For an airfoil, in general, the aerodynamic force is more or less perpendicular to the chord line.
A low-pitched propeller blade has it's chord line more perpendicular to the direction of flight, therefore, more of the force acting on it can have a greater component parallel to the direction of notion, and less perpendicular. If this force is acting forward, then this is efficient. But this may not be possible at high speeds and low rotation velocities. Thus:
A high-pitched blade has it's chord line more parallel to the direction of flight than the above. Therefore, the aerodynamic force acting on it is likely to have a greater component perpendicular and lesser component parallel to the direction of motion. This is always inefficient.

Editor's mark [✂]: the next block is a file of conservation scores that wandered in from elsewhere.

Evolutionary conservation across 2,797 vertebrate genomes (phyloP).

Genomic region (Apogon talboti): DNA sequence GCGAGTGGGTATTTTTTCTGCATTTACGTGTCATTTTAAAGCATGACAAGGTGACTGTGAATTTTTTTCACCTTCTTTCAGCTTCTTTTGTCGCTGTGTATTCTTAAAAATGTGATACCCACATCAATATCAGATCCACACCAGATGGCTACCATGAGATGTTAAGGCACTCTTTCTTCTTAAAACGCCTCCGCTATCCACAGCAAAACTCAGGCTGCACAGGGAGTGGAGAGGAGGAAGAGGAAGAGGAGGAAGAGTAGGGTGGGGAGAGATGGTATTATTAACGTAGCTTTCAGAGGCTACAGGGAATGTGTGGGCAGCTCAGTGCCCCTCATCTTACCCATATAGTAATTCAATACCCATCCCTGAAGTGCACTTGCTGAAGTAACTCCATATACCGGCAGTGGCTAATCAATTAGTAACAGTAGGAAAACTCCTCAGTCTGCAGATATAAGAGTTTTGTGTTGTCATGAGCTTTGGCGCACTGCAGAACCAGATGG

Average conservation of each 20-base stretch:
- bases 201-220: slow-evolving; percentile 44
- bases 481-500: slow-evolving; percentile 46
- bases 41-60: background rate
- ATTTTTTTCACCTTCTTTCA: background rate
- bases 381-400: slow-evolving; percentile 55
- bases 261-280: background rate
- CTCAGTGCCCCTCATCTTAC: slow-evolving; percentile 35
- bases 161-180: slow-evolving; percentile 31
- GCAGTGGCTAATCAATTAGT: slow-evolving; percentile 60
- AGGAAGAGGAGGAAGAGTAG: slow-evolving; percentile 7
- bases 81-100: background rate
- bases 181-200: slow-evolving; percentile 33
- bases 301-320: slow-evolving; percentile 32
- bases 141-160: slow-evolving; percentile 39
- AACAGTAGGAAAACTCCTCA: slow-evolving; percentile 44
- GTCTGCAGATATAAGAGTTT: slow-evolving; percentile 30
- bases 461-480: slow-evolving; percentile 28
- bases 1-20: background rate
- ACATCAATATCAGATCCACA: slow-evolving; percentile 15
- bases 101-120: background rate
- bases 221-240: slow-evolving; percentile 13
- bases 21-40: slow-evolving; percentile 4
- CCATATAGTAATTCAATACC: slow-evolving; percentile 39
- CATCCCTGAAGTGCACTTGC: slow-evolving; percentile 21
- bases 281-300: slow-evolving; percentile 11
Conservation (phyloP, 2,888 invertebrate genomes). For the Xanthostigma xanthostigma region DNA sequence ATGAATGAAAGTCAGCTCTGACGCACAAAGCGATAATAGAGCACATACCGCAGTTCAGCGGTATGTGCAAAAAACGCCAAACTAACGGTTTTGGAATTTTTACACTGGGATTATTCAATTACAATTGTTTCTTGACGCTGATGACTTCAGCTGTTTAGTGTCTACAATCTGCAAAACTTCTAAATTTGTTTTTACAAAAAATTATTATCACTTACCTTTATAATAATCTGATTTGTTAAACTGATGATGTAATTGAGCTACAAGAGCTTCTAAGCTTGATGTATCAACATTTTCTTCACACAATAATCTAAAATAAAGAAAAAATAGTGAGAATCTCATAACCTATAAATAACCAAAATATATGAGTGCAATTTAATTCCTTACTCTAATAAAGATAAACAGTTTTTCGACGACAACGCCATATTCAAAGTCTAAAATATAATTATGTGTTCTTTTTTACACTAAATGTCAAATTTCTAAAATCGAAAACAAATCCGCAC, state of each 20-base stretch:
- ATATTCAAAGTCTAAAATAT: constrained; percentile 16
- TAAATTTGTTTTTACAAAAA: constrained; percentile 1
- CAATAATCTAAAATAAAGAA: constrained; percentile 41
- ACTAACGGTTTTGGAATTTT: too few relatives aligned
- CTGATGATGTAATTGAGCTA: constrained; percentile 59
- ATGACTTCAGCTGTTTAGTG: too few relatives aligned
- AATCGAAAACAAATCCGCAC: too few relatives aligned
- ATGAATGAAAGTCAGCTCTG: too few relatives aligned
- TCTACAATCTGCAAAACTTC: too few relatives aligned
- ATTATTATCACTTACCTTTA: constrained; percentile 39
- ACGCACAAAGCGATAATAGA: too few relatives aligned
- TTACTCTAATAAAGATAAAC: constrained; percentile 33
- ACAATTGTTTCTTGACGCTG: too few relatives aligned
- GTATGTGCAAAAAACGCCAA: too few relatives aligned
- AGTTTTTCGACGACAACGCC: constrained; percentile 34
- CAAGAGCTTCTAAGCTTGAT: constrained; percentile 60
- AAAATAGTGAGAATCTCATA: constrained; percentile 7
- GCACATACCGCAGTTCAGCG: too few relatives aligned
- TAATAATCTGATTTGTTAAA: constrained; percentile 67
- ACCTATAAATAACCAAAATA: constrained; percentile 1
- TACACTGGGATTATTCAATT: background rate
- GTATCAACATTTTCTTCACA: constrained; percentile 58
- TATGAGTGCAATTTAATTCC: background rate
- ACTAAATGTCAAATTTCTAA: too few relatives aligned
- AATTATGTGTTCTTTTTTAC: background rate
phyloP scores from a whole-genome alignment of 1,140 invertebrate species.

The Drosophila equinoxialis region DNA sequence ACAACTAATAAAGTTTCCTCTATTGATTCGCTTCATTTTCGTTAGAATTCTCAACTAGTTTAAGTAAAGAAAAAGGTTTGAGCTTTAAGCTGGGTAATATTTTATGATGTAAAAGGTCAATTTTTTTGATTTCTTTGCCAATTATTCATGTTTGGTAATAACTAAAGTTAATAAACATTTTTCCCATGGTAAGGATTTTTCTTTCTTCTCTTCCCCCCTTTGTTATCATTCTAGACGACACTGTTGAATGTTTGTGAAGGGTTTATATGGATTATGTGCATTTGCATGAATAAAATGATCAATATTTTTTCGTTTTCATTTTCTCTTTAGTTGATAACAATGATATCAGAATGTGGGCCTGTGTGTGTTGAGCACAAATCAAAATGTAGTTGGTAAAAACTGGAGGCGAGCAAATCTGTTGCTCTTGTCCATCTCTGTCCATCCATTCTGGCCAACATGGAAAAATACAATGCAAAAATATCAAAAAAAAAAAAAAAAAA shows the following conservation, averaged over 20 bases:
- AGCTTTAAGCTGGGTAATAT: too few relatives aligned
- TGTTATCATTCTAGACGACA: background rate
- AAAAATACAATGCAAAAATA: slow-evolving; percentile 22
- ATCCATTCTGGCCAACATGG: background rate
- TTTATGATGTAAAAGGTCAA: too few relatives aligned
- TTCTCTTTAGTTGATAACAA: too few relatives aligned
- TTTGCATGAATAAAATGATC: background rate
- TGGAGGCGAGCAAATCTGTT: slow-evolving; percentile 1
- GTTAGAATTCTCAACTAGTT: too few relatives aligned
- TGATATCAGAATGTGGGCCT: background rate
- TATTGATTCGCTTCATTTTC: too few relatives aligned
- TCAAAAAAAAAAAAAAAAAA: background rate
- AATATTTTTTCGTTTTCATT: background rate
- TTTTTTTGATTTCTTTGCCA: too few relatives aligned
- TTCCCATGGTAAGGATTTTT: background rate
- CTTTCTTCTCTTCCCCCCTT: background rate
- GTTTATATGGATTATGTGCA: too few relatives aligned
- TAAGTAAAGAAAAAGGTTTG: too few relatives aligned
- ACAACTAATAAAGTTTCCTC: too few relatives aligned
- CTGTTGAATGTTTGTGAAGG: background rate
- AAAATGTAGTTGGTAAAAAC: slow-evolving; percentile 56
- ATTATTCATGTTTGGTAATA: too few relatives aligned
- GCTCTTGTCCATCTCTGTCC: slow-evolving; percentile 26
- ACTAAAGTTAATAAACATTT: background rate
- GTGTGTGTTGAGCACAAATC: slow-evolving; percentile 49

The above manifests itself in the higher-pitched propeller producing more energetic swirl than the lower pitched propeller.
So my conclusion would be that all else being equal, high-pitched propellers are inherently inefficient. Is this correct? Is this what is observed in practice?